Written with Florent Baarsch
When the tsunami warning reached Tuvalu, the only thing to do, was to sit down and wait.
On Tuvalu, a low-lying island state in the middle of the Pacific, were the highest point is 4,5 meter above sea-level, there is not much you can do to protect yourself in the case of big waves.
The Government building is the highest and most secure building, and also the crisis centre of the capital. This is the place to go to when natural disasters, like tsunamis, are threatening the island. But honestly, what does it really help to be 12 meter above the sea, in a three-story brick house, if a big wave should come our way?
Some of the tsunami-waves in 2004 were up to 30 meters high; the wave that hit Japan measured 10 meters. On the small 1,4 square kilometres were the 5000 inhabitants of the capital lives, there are actually no place to hide.
On low-lying island states as Tuvalu, the geographical conditions, the isolated location and poorly developed infrastructure and evacuation systems, make the islanders incredible vulnerable.
The closest outside-help is 1000 km away (Fiji) and the islanders are spread out on nine different islands and atolls. Some live almost all by themselves on the tiny islands of the atolls. The sole way of transporting people from one island to the other is the two ferries that go between the islands. This makes a rescue operation really difficult, if not impossible.
The outer islands haven’t gotten much solid infrastructure, as we do on Fogafale (the main islet of the atoll Funafuti – the capital). For those who live outside Fogafale (half of the Tuvaluan population), the church is the most solid building. The only communication with the centre goes through satellite telephones (of they work), sometimes a shaky mobile network and the radio. The rescue team did not reach the three families that live on one of the other islets of the capital until midnight, even though this islet is just a one-hour boat-ride across the lagoon. What then about the most northerly island located 30 hours away with the ferry?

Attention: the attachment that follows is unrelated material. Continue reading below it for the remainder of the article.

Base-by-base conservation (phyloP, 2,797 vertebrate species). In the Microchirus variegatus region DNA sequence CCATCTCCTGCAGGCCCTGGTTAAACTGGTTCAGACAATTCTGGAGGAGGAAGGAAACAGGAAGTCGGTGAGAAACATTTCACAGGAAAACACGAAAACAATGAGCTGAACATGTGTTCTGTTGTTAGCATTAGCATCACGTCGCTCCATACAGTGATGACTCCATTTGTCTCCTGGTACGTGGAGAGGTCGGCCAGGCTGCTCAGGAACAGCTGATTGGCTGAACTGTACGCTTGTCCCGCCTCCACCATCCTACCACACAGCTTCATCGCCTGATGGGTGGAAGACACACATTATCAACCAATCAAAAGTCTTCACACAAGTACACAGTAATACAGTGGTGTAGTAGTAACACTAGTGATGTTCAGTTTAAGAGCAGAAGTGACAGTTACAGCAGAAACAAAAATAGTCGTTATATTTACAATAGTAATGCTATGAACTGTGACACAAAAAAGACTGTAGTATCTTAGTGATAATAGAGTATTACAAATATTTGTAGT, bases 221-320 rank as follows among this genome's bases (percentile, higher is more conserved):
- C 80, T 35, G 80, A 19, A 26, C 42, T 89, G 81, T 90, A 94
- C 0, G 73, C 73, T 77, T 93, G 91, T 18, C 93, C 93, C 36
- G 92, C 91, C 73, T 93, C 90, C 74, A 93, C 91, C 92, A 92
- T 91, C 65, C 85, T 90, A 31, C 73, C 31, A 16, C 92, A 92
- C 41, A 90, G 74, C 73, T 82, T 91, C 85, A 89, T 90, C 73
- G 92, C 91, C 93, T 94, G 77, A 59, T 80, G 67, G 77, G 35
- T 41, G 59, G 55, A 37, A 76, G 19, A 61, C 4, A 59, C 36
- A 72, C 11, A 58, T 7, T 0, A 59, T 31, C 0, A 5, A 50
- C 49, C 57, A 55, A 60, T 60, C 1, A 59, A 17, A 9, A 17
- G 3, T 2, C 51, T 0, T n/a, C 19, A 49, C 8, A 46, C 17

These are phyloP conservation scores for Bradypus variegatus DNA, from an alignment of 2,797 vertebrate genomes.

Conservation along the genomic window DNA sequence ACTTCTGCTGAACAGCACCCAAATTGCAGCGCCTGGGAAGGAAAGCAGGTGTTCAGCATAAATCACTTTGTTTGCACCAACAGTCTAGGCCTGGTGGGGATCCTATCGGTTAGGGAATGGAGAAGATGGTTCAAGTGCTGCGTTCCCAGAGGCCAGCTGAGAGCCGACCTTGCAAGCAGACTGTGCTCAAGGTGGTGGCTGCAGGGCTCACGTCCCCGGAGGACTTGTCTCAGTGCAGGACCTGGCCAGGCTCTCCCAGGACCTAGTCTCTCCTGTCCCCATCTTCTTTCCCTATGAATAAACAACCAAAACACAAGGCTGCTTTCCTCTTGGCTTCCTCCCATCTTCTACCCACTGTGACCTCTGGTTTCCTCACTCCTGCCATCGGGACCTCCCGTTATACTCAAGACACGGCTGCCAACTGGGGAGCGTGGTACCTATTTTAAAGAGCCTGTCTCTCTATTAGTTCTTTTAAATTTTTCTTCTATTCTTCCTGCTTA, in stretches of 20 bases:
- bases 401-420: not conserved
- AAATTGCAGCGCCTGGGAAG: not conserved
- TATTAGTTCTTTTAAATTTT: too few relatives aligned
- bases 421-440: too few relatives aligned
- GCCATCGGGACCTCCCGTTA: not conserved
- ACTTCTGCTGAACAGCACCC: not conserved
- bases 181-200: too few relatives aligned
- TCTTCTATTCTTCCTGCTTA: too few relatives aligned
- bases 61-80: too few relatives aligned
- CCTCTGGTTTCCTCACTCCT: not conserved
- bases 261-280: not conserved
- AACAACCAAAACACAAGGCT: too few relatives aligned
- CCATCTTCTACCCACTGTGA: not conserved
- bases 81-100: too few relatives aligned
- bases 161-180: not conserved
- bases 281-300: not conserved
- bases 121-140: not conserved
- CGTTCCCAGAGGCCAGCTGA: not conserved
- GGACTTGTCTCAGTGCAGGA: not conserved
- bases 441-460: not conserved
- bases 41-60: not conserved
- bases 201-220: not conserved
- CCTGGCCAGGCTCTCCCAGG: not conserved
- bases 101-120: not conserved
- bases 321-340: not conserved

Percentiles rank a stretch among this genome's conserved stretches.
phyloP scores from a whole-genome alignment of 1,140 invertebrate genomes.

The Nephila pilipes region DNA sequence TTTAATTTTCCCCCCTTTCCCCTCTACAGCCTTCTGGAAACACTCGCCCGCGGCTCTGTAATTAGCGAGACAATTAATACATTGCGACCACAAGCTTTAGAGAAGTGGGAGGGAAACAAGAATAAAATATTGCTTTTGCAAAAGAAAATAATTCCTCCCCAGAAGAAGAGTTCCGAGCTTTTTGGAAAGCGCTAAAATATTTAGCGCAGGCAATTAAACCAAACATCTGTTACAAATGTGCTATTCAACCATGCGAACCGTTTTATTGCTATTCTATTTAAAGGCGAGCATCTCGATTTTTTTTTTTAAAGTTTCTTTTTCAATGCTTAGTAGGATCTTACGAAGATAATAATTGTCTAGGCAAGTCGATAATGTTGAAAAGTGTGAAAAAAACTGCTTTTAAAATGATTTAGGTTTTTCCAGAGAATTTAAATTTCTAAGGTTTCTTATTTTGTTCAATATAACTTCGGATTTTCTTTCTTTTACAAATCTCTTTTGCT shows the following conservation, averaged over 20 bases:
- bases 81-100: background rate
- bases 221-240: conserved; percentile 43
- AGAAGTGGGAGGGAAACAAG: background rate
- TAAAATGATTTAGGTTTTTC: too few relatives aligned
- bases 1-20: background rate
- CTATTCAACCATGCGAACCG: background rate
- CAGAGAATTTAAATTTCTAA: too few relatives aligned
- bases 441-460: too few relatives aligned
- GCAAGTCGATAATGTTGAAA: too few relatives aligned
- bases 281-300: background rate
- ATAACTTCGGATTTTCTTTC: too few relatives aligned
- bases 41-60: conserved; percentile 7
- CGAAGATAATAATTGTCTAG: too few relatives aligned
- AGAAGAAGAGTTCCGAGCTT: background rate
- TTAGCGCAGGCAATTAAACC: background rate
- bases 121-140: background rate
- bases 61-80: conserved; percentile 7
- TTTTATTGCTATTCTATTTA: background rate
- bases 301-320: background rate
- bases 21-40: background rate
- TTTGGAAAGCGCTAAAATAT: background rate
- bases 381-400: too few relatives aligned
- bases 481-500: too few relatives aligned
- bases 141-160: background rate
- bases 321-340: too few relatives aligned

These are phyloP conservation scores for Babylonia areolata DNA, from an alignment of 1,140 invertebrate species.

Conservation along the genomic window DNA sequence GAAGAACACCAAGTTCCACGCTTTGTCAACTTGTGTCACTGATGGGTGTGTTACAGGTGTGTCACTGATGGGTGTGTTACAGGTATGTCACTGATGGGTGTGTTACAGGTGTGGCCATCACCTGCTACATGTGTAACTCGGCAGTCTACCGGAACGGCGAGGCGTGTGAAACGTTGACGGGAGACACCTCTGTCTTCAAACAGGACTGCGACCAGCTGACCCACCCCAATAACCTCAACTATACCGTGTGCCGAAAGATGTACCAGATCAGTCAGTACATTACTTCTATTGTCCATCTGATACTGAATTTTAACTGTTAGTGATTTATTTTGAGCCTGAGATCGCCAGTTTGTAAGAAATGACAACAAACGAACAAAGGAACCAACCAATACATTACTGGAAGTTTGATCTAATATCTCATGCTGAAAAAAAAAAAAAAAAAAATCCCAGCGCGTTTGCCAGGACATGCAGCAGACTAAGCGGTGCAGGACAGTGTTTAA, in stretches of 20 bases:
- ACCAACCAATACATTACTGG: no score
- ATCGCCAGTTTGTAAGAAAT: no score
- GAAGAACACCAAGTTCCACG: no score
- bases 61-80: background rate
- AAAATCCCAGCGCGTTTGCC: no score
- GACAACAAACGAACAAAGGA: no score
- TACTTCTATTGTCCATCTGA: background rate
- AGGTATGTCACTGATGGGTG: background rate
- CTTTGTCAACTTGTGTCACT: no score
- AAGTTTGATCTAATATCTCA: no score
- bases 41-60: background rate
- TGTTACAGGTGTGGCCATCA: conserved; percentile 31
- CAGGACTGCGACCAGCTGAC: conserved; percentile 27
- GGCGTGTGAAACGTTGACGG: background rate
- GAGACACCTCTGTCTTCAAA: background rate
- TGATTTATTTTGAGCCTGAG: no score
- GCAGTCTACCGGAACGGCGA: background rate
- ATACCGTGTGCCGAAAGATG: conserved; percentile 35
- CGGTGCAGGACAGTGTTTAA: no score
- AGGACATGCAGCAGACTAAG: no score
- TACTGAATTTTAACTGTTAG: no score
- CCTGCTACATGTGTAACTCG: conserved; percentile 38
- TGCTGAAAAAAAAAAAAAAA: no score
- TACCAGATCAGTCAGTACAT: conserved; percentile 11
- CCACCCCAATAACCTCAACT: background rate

Tuvaluans live off and with the sea. The children plays alone in the waves from they are a fist-size big. The men use every opportunity to go out fishing. Tuvalus biggest export is seafarers and their land is spread out on nine islands in the middle of the Pacific. Consequently, the Tuvaluans know the strength of the sea and respect it.
You could think that these islanders are used to catastrophic warnings, but the Tuvaluans we talked to were more scared than we expected, much more scared than we were. Many took their whole family and buckets of food and drinks to the Government house. There they spread the pandanus mat (which is what most people here use to sleep on) and prepared themselves for a night in the corridors. Others said a last fare well with friends and family and waited for the wave at home.
Tsunamies and earthquakes are among the things that we human can’t control. In contrast, storms and hurricanes are – and these kinds of natural disasters are already rising, in both strength and frequency.
The islanders here still bear the hurricane Bebe (1972) clearly in mind. Bebe washed away most of the buildings on Funafuti, the Government house was destroyed beyond repair, almost all of the 125 houses were damaged and 700 people were left homeless.
The four meter tall and 19 km long stonewall that the hurricane washed on shore is still standing. In 1972 below 871 people lived on Funafuti. What kind of damage can a hurricane like Bebe do to the heavily urbanized capital today?
When ”Nye Meninger” launched this weekend’s debate, some commented that they didn’t think it was worthwhile saving more space for doom-day-prophecies. We agree. It is much more rational to use the space to focus on how we can reduce the damage of future disasters and how we can prevent those disasters that we actually can prevent.
Even though earth quakes and tsunamies don’t have the same origin as storms and hurricanes, the consequences on small low-lying island states will be more and more serious. Since we will get more and more storms, whose we, through our actions and emissions, are controlling the strength and the number of, it is time to understand two things:
(1) We, the inhabitants of rich and industrialized countries, have to help Tuvaluans, the other islanders and vulnerable people handling the waves, no matter what caused them (earth quakes or hurricanes). (2) We also have to do our part in reducing the risk for future natural disasters by mitigating our contribution to climate change.
First published on Dagsavisens debate pages: Nye Meninger 14.03.2011.